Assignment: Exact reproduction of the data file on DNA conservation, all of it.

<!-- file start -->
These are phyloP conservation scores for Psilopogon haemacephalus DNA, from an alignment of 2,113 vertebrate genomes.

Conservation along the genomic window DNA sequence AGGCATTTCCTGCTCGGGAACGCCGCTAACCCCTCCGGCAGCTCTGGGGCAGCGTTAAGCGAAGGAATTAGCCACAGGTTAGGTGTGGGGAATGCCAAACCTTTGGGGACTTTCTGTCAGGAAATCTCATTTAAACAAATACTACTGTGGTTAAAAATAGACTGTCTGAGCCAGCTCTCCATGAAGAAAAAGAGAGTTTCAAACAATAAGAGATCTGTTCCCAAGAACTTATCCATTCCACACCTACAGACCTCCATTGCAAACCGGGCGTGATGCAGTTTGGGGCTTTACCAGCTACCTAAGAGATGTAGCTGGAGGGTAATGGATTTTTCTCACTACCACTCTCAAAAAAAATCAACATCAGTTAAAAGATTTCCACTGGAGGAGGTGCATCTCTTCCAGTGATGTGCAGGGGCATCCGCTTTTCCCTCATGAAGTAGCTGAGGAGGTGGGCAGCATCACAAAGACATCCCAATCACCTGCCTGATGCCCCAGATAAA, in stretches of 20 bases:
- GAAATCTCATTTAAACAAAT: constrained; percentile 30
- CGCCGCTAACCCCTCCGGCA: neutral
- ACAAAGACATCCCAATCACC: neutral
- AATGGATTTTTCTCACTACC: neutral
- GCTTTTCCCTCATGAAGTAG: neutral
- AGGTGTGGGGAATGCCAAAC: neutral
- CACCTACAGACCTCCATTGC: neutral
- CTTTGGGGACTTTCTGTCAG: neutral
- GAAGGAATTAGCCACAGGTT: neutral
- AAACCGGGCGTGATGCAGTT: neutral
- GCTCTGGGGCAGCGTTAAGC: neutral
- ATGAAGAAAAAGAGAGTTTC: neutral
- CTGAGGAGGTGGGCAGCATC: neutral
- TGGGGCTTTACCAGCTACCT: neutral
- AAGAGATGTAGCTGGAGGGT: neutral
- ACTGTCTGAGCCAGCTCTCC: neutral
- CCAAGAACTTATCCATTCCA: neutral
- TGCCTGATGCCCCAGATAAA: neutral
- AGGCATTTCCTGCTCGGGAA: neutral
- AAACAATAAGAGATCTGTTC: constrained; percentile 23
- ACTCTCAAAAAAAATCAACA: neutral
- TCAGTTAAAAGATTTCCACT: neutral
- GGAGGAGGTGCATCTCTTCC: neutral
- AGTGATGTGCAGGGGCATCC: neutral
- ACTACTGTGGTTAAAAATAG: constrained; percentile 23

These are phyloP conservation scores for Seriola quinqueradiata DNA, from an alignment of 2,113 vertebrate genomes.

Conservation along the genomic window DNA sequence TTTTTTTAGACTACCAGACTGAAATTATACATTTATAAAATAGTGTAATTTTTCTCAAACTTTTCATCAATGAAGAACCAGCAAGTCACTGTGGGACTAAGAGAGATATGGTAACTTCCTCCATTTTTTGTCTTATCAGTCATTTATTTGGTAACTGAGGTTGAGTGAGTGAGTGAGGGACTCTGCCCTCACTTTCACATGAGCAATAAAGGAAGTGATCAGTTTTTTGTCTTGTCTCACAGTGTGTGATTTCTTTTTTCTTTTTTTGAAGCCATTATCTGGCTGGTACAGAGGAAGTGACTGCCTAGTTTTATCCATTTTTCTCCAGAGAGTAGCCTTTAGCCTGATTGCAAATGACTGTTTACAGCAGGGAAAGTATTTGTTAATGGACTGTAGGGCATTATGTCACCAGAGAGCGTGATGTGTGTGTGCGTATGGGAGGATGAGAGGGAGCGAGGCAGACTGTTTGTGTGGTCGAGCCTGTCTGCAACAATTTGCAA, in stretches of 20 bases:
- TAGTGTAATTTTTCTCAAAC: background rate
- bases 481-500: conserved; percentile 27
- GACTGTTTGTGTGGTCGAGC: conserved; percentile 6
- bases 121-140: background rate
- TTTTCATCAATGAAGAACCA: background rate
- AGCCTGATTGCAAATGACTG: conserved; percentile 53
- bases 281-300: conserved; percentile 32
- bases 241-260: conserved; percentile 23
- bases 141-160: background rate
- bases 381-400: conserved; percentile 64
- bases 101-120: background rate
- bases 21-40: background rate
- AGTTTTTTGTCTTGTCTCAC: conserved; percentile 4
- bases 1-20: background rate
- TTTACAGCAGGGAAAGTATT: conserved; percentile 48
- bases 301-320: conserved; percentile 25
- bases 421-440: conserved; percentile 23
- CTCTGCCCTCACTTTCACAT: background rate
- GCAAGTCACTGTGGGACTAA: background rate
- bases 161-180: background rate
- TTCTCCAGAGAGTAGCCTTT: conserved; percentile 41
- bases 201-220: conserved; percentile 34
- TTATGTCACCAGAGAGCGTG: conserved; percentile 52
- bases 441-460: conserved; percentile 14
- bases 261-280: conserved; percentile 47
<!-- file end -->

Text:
These are phyloP conservation scores for Psilopogon haemacephalus DNA, from an alignment of 2,113 vertebrate genomes.

Conservation along the genomic window DNA sequence AGGCATTTCCTGCTCGGGAACGCCGCTAACCCCTCCGGCAGCTCTGGGGCAGCGTTAAGCGAAGGAATTAGCCACAGGTTAGGTGTGGGGAATGCCAAACCTTTGGGGACTTTCTGTCAGGAAATCTCATTTAAACAAATACTACTGTGGTTAAAAATAGACTGTCTGAGCCAGCTCTCCATGAAGAAAAAGAGAGTTTCAAACAATAAGAGATCTGTTCCCAAGAACTTATCCATTCCACACCTACAGACCTCCATTGCAAACCGGGCGTGATGCAGTTTGGGGCTTTACCAGCTACCTAAGAGATGTAGCTGGAGGGTAATGGATTTTTCTCACTACCACTCTCAAAAAAAATCAACATCAGTTAAAAGATTTCCACTGGAGGAGGTGCATCTCTTCCAGTGATGTGCAGGGGCATCCGCTTTTCCCTCATGAAGTAGCTGAGGAGGTGGGCAGCATCACAAAGACATCCCAATCACCTGCCTGATGCCCCAGATAAA, in stretches of 20 bases:
- GAAATCTCATTTAAACAAAT: constrained; percentile 30
- CGCCGCTAACCCCTCCGGCA: neutral
- ACAAAGACATCCCAATCACC: neutral
- AATGGATTTTTCTCACTACC: neutral
- GCTTTTCCCTCATGAAGTAG: neutral
- AGGTGTGGGGAATGCCAAAC: neutral
- CACCTACAGACCTCCATTGC: neutral
- CTTTGGGGACTTTCTGTCAG: neutral
- GAAGGAATTAGCCACAGGTT: neutral
- AAACCGGGCGTGATGCAGTT: neutral
- GCTCTGGGGCAGCGTTAAGC: neutral
- ATGAAGAAAAAGAGAGTTTC: neutral
- CTGAGGAGGTGGGCAGCATC: neutral
- TGGGGCTTTACCAGCTACCT: neutral
- AAGAGATGTAGCTGGAGGGT: neutral
- ACTGTCTGAGCCAGCTCTCC: neutral
- CCAAGAACTTATCCATTCCA: neutral
- TGCCTGATGCCCCAGATAAA: neutral
- AGGCATTTCCTGCTCGGGAA: neutral
- AAACAATAAGAGATCTGTTC: constrained; percentile 23
- ACTCTCAAAAAAAATCAACA: neutral
- TCAGTTAAAAGATTTCCACT: neutral
- GGAGGAGGTGCATCTCTTCC: neutral
- AGTGATGTGCAGGGGCATCC: neutral
- ACTACTGTGGTTAAAAATAG: constrained; percentile 23

These are phyloP conservation scores for Seriola quinqueradiata DNA, from an alignment of 2,113 vertebrate genomes.

Conservation along the genomic window DNA sequence TTTTTTTAGACTACCAGACTGAAATTATACATTTATAAAATAGTGTAATTTTTCTCAAACTTTTCATCAATGAAGAACCAGCAAGTCACTGTGGGACTAAGAGAGATATGGTAACTTCCTCCATTTTTTGTCTTATCAGTCATTTATTTGGTAACTGAGGTTGAGTGAGTGAGTGAGGGACTCTGCCCTCACTTTCACATGAGCAATAAAGGAAGTGATCAGTTTTTTGTCTTGTCTCACAGTGTGTGATTTCTTTTTTCTTTTTTTGAAGCCATTATCTGGCTGGTACAGAGGAAGTGACTGCCTAGTTTTATCCATTTTTCTCCAGAGAGTAGCCTTTAGCCTGATTGCAAATGACTGTTTACAGCAGGGAAAGTATTTGTTAATGGACTGTAGGGCATTATGTCACCAGAGAGCGTGATGTGTGTGTGCGTATGGGAGGATGAGAGGGAGCGAGGCAGACTGTTTGTGTGGTCGAGCCTGTCTGCAACAATTTGCAA, in stretches of 20 bases:
- TAGTGTAATTTTTCTCAAAC: background rate
- bases 481-500: conserved; percentile 27
- GACTGTTTGTGTGGTCGAGC: conserved; percentile 6
- bases 121-140: background rate
- TTTTCATCAATGAAGAACCA: background rate
- AGCCTGATTGCAAATGACTG: conserved; percentile 53
- bases 281-300: conserved; percentile 32
- bases 241-260: conserved; percentile 23
- bases 141-160: background rate
- bases 381-400: conserved; percentile 64
- bases 101-120: background rate
- bases 21-40: background rate
- AGTTTTTTGTCTTGTCTCAC: conserved; percentile 4
- bases 1-20: background rate
- TTTACAGCAGGGAAAGTATT: conserved; percentile 48
- bases 301-320: conserved; percentile 25
- bases 421-440: conserved; percentile 23
- CTCTGCCCTCACTTTCACAT: background rate
- GCAAGTCACTGTGGGACTAA: background rate
- bases 161-180: background rate
- TTCTCCAGAGAGTAGCCTTT: conserved; percentile 41
- bases 201-220: conserved; percentile 34
- TTATGTCACCAGAGAGCGTG: conserved; percentile 52
- bases 441-460: conserved; percentile 14
- bases 261-280: conserved; percentile 47